ReiserFS is an alternative to the ext3 file system, but with better performance and some advanced features.

Btrfs (which stands for “B-tree file system”) is a file system that prioritizes data integrity, fault tolerance and easy administration. It supports advanced features like snapshots, built-in RAID, and copy-on-write.

Vfat is a file system type that contains the bootloader. It’s commonly referred to as the “boot partition”.

Tmpfs is a file system type which keeps all of its files in virtual memory.

You are unlikely to see more than a handful of these on most Linux systems.

Commands that display file system types

There are many ways to determine file system types on Linux. This section covers six different commands and one system file. The details provided by the commands often depend on options used and some require sudo privileges.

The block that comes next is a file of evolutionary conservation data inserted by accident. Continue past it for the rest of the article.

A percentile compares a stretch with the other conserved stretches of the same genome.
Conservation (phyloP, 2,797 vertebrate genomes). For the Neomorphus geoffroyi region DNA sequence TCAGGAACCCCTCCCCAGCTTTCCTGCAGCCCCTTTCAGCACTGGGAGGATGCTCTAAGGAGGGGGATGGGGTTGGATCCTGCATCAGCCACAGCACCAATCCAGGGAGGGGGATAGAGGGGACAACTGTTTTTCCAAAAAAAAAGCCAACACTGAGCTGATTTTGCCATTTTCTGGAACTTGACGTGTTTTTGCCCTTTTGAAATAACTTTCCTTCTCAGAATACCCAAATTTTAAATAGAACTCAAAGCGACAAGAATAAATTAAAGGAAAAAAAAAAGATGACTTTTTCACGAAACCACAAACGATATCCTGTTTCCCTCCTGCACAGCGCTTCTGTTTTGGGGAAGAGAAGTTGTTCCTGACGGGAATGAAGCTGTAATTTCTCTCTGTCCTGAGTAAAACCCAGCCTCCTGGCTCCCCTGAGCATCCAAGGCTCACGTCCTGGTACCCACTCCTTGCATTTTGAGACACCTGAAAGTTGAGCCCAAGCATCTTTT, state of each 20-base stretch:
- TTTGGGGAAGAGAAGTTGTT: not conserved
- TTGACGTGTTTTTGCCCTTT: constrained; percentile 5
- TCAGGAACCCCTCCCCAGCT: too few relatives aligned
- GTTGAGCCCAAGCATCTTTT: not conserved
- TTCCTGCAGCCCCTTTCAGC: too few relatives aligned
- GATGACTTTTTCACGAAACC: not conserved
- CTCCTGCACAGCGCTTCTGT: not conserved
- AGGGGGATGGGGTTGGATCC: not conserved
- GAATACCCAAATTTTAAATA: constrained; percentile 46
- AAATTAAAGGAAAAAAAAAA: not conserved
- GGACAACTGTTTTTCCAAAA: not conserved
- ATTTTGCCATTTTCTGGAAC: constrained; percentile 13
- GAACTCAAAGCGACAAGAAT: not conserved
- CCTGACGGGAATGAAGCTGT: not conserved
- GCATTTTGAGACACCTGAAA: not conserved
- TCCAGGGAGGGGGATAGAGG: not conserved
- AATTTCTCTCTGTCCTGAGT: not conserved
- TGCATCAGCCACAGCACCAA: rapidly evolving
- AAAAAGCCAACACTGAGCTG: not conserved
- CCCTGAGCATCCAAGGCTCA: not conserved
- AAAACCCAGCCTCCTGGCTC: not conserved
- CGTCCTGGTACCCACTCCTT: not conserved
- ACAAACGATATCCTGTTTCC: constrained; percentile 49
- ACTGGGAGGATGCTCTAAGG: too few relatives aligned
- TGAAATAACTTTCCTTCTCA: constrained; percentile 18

Using the lsblk command

The lsblk command provides details on specified block devices. With no options, you will see something like this:

$ lsblk
sda      8:0    0 14.9G  0 disk
├─sda1   8:1    0  600M  0 part /boot/efi
├─sda2   8:2    0    1G  0 part /boot
└─sda3   8:3    0 13.3G  0 part /home
zram0  252:0    0  3.7G  0 disk [SWAP]

As you can see, it provides partition names (e.g., sda1), major and minor device numbers (the major number is the larger, more generic category), RM (removable or not), the size, type (disk or partition) and the mount point. An RM of 0 indicates the disk or partition is not removable.

In the command below, the options used specifically request that the file system type (FSTYPE) be included.